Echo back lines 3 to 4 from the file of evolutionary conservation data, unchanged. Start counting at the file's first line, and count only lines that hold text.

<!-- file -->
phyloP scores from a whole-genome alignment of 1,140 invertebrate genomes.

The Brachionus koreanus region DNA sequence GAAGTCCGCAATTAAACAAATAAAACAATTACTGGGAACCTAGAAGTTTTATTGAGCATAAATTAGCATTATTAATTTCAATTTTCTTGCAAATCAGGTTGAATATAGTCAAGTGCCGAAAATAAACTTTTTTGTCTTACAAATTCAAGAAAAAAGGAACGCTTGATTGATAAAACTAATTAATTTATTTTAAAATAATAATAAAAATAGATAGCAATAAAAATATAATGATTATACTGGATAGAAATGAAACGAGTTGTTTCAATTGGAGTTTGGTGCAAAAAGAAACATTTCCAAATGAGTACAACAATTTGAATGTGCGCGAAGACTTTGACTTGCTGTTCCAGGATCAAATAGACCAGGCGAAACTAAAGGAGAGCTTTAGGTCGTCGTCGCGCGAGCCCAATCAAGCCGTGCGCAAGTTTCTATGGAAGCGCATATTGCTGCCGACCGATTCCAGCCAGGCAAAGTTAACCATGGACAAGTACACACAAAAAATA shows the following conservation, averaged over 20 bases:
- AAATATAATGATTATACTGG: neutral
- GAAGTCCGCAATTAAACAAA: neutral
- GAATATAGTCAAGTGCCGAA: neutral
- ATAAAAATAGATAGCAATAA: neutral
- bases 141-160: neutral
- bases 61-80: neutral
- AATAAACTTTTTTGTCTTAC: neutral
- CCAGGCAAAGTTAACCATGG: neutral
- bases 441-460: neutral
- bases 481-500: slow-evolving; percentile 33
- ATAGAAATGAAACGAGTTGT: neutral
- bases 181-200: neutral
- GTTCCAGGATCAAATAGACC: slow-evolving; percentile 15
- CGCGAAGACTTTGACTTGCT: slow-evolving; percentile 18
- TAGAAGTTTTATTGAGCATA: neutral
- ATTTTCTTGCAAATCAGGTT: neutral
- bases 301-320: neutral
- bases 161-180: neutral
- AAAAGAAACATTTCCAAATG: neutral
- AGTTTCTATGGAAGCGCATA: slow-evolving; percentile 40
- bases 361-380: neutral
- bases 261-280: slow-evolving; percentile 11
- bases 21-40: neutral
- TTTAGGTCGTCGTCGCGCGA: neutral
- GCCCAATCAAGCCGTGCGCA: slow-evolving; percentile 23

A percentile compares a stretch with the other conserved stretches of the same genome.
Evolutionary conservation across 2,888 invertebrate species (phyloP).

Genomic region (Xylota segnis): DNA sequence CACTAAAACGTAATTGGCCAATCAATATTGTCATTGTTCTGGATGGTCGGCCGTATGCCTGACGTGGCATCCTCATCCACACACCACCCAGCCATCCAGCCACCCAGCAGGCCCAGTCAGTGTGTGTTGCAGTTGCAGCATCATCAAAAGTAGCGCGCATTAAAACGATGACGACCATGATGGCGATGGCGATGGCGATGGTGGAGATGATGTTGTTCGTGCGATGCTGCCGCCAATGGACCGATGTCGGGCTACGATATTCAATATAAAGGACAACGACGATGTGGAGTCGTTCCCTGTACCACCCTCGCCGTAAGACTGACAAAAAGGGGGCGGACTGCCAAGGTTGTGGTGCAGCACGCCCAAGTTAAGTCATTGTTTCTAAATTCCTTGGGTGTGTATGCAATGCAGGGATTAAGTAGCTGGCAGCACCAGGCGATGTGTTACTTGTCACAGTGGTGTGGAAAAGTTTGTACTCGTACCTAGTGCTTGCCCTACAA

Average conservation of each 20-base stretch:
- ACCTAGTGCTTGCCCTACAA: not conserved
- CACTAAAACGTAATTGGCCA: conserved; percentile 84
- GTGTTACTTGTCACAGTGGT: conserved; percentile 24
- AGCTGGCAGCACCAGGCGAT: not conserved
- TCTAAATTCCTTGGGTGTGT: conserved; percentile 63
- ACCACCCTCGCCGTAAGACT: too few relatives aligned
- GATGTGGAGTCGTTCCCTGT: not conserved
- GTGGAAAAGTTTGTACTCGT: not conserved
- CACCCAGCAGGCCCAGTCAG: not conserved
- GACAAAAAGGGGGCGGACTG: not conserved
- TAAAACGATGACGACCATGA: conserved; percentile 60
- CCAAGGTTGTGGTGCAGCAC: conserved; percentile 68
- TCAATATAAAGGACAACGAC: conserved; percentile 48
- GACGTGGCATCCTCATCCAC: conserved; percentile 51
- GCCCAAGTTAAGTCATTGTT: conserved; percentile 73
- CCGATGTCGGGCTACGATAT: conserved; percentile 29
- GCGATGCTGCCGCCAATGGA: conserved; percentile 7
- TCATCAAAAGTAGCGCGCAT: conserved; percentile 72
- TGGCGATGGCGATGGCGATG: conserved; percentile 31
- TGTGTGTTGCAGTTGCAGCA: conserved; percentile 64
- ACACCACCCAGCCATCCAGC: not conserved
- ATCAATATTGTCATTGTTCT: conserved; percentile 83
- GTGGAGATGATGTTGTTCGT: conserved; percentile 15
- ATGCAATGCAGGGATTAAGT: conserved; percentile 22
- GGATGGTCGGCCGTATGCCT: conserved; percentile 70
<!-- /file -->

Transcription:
- AAATATAATGATTATACTGG: neutral
- GAAGTCCGCAATTAAACAAA: neutral